Barilla’s ‘Pan di Stelle’ is set to launch in Italy on January 19. The baked goods and pasta manufacturer lists hazelnuts, cocoa butter, eggs, emulsifier and wheat starch among the spread’s ingredients, and significantly, no palm oil.
In fact, the Italian food manufacturer has removed palm oil from all its products – 400 of which have been reformulated since 2010 to cut sugar, salt and fat.
“Palm oil is a saturated fat that is often hard to reconcile with a balanced diet, given its significant presence in a lot of food and the World Health Organization (WHO) recommended intake,” said Barilla spokesperson Luca Di Leo.
Replacing palm oil in Barilla’s products was a costly and complex process, Di Leo told FoodNavigator: “During these years, thanks to its experts in food science/R&D, Barilla was able to find the right mix of ingredients and production means to ensure a really good product.”
The omission of this controversial ingredient, which is frequently associated with deforestation, biodiversity loss and climate change, sets ‘Pan di Stelle’ apart in Italy’s bread spread market, according to Euromonitor food and nutrition analyst Emil Fazira.
“People are just more conscious of palm oil and more sensitive about how much palm oil a particular brand or product contains,” Fazira told FoodNavigator.
Health and environmentally-conscious Nutella customers could ‘make the switch’ to Barilla’s new product, she continued.
“I also think Barilla might be successful in attracting repeat customers because of the more ethical and healthier positioning of its product.”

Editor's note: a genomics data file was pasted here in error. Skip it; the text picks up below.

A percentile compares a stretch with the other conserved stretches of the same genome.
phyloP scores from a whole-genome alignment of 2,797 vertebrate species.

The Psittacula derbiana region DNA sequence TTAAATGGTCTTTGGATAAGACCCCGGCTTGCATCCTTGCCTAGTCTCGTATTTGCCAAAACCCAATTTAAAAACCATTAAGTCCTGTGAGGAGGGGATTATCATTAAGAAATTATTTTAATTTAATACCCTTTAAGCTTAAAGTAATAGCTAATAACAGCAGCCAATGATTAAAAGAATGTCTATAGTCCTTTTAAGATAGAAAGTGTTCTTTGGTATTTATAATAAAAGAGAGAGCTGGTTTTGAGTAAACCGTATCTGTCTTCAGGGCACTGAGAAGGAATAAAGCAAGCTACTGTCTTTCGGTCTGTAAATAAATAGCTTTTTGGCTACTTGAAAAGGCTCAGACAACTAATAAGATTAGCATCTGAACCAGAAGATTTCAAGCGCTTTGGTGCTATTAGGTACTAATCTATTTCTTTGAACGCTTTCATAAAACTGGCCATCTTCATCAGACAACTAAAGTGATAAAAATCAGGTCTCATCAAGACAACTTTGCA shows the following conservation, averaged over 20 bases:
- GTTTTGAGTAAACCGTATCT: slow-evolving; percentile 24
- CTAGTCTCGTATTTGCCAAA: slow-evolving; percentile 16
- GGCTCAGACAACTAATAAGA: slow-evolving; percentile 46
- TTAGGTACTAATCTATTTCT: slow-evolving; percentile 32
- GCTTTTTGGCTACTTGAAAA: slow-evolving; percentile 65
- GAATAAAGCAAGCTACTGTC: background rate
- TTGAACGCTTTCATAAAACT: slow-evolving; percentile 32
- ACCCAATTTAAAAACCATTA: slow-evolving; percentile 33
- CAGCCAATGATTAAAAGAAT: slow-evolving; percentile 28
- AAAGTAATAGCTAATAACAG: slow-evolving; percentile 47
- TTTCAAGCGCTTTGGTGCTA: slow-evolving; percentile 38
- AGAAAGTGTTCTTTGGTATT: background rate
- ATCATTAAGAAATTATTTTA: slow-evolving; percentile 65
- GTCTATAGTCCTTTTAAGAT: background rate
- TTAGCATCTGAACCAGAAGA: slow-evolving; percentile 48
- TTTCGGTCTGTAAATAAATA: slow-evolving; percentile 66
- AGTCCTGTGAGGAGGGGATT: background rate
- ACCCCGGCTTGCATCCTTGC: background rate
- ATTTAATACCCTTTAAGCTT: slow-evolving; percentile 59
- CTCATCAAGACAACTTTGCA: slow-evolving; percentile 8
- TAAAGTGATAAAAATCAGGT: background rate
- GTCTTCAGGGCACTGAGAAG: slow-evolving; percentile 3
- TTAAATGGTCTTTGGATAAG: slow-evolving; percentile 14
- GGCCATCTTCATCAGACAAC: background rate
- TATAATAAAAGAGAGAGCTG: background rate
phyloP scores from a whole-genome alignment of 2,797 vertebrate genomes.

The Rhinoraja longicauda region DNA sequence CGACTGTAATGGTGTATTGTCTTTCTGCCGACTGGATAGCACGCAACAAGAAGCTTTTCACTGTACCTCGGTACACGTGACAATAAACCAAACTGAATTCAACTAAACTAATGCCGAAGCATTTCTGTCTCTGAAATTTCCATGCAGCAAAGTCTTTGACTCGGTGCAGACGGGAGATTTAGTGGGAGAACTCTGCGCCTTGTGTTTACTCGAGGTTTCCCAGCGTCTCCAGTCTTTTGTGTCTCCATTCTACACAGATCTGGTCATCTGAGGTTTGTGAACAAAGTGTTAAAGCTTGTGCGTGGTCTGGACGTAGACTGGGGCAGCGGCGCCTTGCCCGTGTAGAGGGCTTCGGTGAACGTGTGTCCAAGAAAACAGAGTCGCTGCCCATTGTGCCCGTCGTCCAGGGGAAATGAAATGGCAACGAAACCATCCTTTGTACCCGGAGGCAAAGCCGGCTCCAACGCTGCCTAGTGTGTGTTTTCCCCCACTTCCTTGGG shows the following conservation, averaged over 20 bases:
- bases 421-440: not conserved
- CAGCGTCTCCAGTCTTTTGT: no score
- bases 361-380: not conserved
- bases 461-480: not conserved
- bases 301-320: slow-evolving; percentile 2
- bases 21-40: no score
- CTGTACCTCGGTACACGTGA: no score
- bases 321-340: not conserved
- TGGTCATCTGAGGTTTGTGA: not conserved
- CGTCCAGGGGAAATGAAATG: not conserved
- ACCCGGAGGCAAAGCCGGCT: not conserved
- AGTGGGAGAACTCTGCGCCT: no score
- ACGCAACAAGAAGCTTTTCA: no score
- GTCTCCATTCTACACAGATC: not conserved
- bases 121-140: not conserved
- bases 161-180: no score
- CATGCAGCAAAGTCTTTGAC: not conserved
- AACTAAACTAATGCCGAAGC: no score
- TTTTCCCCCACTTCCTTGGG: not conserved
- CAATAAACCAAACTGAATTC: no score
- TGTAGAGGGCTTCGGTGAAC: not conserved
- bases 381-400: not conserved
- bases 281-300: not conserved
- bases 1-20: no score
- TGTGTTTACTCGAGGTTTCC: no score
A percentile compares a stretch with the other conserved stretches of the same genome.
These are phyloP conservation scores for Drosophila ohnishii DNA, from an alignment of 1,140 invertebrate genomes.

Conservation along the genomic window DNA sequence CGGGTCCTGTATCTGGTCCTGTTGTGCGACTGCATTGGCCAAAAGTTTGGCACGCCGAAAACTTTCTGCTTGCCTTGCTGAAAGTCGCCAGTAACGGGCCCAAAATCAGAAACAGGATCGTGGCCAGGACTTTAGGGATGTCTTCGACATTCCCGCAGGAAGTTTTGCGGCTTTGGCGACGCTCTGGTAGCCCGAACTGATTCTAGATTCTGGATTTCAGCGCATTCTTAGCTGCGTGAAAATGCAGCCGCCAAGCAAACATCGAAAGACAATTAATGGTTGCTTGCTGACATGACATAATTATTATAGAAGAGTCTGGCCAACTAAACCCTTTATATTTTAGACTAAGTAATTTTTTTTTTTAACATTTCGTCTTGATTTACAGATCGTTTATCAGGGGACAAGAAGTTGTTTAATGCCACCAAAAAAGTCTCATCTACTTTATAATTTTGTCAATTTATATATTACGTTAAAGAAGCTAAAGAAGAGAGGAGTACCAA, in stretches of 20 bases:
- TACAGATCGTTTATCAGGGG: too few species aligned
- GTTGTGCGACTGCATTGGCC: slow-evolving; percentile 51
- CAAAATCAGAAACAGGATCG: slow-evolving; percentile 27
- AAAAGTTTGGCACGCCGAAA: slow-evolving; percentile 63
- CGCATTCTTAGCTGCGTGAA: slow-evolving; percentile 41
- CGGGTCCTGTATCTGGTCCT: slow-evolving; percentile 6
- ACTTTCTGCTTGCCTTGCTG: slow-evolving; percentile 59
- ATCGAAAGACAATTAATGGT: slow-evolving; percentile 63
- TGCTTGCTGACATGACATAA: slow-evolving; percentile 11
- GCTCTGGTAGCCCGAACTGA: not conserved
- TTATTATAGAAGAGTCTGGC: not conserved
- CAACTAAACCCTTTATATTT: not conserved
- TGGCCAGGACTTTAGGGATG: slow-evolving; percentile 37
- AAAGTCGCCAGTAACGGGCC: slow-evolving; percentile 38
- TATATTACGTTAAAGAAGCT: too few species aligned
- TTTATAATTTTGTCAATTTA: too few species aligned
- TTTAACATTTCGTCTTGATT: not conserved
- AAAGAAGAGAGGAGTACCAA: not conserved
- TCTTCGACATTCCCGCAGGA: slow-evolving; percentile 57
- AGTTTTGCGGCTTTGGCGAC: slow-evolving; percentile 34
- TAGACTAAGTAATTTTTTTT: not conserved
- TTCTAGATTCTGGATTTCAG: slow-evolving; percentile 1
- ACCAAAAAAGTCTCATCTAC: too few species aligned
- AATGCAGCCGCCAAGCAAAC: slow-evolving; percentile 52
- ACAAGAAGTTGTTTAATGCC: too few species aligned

Value per 100 g
Barilla's Pan di Stelle spread
Tapping into the ethical trend
A consumer-driven movement towards ethically-sourced products and ingredients has been observed across the western world, including in Mediterranean Europe.
“Ethical living is one of the major trends affecting spreads in Italy,” said Fazira. “In the past few years, there has been a general movement towards niche and artisanal [brands]…people are more attracted to the more ethical factors of these brands, that are not [made]…by huge commercial companies,” explained Fazira.
Barilla appears aware of this trend. Pan di Stelle’s packaging aims to be more ‘eco-focused’ than some of its competitor products: “The jar is recyclable, with a unique aluminium lid to reduce the use of plastic and therefore the impact on the environment,” said Barilla’s Di Leo.
A known brand with a point of difference
Other factors that may attract Ferrero customers include Barilla’s history in the Italian market, and textural differences between the two chocolate hazelnut spreads.
“[Italian consumers] are already familiar with Barilla as a brand. They have a cookies line and obviously, [consumers] are already familiar with their pasta,” said Euromonitor’s Fazira.
“[In Italy], Barilla is already a local name, so I think many of them would want to try their new spread.”
Apart from being palm-oil free and containing less saturated fat than Nutella, Barilla has another unique point of difference: the presence of crumbs from the company’s Pan di Stelle biscuit range.
For consumers looking for a novel spread or a “difference experience”, Barilla’s product could appeal, said Fazira. “It’s not only a chocolate spread, it also provides a bit of a crunch.”
Barilla’s Di Leo also pushed this point of difference: “The ‘Pan di Stelle’ cookie crumbs…endow the spread with a special texture and unprecedented goodness.”
Ferrero did not respond to a request for comment ahead of publication.